Friday, August 8, 2008

Wrestler says brother, rival prepared her for gold

Centre County Sports - | Centre Daily

- McClatchy NewspapersMarcie Van Dusen

BEIJING - If not for the love-hate relationship most siblings experience growing up, Marcie Van Dusen might not be in China.

But she is, scheduled to wrestle at 55 kilograms (121 pounds) at the Beijing Olympic Games, which open Friday.

Women's wrestling, which made its Olympic debut four years ago at Athens, will be contested here Aug. 16-17.

Van Dusen, from Lake Arrowhead, Calif., owes her wrestling introduction to her brother T.J.

"I started when I was 8. My brother beat me up a lot," Van Dusen said during a team press conference Thursday. "He would come home from wrestling practice and try out all of his moves on me. So I figured I had to learn how to fight back."

Soon, T.J.'s coach invited Marcie to join the team. Now, she's handing out beatings, although not to her brother.

"He still beats me up and he's 32 now," said Marcie, 26. "I go home and give him a big hug, and it ends up being a head lock."

To strike Olympic gold, she'll likely have to beat Japan's Saori Yoshida, the reigning World and Olympic champion.

Van Dusen did exactly that in January, 3-0 at the World Cup.

Although Van Dusen had beaten Yoshida in a 1998 Cadet-level match, the Japanese star had never been beaten since joining the senior ranks.

"I heard she wanted a rematch, so I thought I'd come back and give her one," Van Dusen said. "(The win) helps my confidence. She had 119 matches without a loss, so I couldn't let her continue with that. I know I can beat the best in the world and now I have (the results) to prove it."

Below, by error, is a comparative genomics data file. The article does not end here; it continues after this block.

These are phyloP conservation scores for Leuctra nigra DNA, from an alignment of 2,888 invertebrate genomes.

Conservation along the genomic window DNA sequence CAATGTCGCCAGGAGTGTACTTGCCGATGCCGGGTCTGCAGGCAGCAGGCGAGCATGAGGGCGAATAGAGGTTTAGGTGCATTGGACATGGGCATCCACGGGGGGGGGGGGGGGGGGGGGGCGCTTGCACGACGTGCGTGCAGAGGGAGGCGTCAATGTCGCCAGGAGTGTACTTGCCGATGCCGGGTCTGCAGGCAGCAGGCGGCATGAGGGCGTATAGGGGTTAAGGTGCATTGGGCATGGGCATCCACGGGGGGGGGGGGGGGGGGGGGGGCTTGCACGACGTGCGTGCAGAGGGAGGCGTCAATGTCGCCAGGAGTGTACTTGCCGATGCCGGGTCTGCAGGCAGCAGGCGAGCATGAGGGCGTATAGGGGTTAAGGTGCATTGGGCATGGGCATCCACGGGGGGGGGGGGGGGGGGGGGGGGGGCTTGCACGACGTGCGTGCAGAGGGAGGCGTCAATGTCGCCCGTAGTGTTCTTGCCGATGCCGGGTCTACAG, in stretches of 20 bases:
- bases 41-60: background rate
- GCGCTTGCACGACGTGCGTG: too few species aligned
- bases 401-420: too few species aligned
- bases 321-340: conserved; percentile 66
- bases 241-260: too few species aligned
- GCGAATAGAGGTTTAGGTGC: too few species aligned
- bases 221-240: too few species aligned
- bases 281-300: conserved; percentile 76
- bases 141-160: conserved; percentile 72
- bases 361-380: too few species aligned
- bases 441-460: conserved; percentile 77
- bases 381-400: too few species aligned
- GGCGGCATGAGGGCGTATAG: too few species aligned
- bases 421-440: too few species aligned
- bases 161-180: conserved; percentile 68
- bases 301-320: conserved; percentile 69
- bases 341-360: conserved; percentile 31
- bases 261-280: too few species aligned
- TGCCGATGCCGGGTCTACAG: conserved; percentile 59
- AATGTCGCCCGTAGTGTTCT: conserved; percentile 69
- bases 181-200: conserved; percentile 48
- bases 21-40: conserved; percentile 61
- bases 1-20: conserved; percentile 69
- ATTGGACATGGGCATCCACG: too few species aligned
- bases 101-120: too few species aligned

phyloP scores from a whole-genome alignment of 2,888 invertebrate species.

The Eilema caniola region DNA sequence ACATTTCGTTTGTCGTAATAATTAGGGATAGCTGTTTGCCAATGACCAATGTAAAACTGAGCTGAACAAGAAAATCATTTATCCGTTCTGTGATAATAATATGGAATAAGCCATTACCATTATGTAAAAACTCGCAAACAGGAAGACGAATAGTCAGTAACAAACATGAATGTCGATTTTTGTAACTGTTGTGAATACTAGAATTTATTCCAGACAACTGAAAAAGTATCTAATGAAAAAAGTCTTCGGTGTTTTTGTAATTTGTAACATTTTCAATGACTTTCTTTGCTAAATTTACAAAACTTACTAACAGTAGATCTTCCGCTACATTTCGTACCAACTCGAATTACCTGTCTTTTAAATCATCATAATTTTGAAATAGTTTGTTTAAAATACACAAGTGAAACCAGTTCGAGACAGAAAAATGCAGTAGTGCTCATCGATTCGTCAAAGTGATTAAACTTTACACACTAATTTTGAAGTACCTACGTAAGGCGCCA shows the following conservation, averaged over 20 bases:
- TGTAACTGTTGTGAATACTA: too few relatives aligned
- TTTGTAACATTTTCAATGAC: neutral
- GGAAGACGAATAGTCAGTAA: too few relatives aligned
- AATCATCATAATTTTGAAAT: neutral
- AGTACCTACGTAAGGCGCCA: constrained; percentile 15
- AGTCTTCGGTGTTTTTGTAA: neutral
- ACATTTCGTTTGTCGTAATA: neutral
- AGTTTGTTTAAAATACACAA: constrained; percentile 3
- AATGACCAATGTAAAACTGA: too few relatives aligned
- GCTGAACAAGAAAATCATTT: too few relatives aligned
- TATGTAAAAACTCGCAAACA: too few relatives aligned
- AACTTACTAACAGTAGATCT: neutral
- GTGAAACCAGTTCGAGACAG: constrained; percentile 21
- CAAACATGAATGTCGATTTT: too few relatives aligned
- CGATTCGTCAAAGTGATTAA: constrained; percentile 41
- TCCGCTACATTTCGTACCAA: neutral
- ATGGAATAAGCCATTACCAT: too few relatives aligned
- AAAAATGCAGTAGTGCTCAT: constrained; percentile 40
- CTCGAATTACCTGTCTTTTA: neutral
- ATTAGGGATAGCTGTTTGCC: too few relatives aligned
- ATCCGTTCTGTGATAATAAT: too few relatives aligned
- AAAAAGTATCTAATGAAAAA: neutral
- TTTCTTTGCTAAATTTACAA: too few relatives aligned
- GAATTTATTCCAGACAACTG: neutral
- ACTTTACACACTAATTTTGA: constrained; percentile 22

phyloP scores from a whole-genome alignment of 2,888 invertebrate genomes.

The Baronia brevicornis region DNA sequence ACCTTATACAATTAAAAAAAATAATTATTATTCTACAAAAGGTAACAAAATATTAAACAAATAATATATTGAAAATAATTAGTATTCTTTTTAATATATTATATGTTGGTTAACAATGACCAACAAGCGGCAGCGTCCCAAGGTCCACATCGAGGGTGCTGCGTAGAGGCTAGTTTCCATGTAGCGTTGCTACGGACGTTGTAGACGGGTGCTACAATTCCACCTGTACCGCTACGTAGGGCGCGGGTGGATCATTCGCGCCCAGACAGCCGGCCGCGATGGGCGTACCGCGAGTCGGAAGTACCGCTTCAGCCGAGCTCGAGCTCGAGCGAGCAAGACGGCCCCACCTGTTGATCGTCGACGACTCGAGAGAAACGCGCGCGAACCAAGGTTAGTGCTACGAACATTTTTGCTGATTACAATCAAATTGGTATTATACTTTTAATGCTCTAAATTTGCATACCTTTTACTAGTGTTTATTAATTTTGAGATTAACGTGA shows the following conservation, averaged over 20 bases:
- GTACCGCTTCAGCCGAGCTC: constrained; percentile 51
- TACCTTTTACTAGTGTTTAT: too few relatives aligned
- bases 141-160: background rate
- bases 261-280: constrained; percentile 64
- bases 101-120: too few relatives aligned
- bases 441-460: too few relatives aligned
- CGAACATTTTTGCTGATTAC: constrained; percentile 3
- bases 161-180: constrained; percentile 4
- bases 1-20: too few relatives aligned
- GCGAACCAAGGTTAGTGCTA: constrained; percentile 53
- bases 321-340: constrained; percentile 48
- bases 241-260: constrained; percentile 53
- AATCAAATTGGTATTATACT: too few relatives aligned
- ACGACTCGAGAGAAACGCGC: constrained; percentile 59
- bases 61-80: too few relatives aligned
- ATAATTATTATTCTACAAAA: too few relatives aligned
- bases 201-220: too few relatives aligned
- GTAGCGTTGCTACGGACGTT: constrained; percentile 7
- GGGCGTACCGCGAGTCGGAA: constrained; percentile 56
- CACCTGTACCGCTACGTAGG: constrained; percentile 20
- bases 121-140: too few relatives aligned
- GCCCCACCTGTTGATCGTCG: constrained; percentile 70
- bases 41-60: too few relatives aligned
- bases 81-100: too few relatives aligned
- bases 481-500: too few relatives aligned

That was front-page news in some Japanese papers, and Yoshida cried over the result.

Van Dusen says she won't take anything for granted here. A 10th place finish at last year's World Championships taught her not to overlook minor errors in practice, but rather to make corrections as soon as possible. And she won't overlook Yoshida.

"She's very quick and she's explosive," Van Dusen said. "And I think she's very aware of where she is when she's wrestling because she makes quick adjustments."

Van Dusen is one-fourth of Team USA's wrestling women.

Her teammates are Clarissa Chun at 48 kilos (105.5 pounds), Randi Miller at 63 (138.75) and Ali Bernard at 72 (158.5).

"It's really cool to come to China. I'm half-Chinese and my family will be coming," said Chun, whose father, Bryan, has never visited his ancestral homeland. "This is their first overseas trip. It means a lot."

To prepare for Beijing, the team took time out for fun and focus at Breckenridge, Colo.

Team leader Stan Zeamer said the squad went out on a pontoon one day, climbed a 14,000-foot mountain the next, and later hopped on mountain bikes. A sports psychologist was on hand to help the wrestlers "prepare mentally and spiritually for this experience."

Coaches Terry Steiner and Tadaaki Hatta say Team USA will do well here. Hatta says Japan is the country to beat, with Team USA, Russia and Ukraine the likely pursuers.

"We have very high expectations with this group," Steiner said. "Our feeling is that when you make a U.S. team, you are ready to medal at a World or Olympic Games. We have the depth in our country and the competition within our country (that) I feel whoever makes our team is prepared and tested and ready to win."

If Van Dusen can pull off an Olympic victory, only her brother will continue to hold reign over her.

"I'm waiting to get him," she said. "He's got to get a little older, a little fatter, first."

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